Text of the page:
rogueoneIt should go to Rogue One: A Star War Story. The reason is quite simple: making a dead actor alive again on the big screen is not an easy task, despite the fact that digital technology has made a lot of progress in this area. Rogue One, however, proves that we can, and we will. Here I am quoting Kyle Smith of New York Post: “The greatest special effect in Rogue One isn’t a planet being wiped out or the whizzing dogfights of the rebels’ X-wing fighters. What’s really breathtaking about the new Star Wars movie is the way its technical wizards show they’re close to conquering the final visual effects frontier: the human face.”

The 89th Academy Awards will be televised live from the Dolby Theater in Los Angeles on Sunday, February 26, 2017 beginning at 5:30pm PT or 8:30pm ET on ABC, hosted by Jimmy Kimmel.

My Prediction of the 88th Major Oscar Winners

February 16, 2016


I must first confess that I haven’t watched ALL the nominated films this year, particularly the ones in the “Foreign Language category.” This is partly due to the fact that I was not in the states after the nomination list was announced. Despite this, I managed to watch all the major ones on DVD, and felt comfortable to make the following predictions:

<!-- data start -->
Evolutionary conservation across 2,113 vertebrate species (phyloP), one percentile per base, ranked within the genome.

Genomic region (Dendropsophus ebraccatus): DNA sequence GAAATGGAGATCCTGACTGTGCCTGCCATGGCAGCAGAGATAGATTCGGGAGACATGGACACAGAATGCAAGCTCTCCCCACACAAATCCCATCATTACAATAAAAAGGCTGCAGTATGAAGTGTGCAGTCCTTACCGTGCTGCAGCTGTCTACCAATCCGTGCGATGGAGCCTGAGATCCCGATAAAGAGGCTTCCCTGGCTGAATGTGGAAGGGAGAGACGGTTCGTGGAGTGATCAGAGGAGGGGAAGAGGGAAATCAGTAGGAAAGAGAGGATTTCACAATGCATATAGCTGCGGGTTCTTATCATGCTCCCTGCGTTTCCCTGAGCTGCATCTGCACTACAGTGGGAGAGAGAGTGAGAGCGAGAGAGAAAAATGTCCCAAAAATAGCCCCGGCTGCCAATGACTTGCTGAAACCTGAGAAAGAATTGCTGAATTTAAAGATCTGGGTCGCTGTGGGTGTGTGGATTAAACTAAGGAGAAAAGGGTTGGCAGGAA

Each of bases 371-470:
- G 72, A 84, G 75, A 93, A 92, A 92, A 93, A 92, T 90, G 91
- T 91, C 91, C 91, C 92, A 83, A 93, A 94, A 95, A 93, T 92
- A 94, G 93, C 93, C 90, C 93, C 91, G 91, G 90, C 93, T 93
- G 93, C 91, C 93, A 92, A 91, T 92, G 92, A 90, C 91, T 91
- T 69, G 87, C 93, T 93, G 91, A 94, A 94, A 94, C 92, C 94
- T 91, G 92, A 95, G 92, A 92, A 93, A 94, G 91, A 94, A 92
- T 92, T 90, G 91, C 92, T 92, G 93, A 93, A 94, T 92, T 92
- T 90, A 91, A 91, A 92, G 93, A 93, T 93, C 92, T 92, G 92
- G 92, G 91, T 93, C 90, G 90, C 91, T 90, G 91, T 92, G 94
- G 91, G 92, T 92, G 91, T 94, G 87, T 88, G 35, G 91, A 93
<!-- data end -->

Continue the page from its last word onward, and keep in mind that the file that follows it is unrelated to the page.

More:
Best Picture:

revenantThe eight nominees are decent and deserve our long-lasting attention. But somehow I felt this year’s candidates are relatively weak and not a single one captures my immediate attention and compels me to vote for it (if I was qualified to vote). The one that stands out is once again Mexican American filmmaker Alejandro González Iñárritu’s The Revenant. To me, this film goes beyond survival and revenge, but captures the poetic and mysterious (sometimes religious) nature of the grand American West. The only odds against it is that the film is oftentimes bloody and violent, the elements that might turn some Oscar voters (particularly the old ones) off.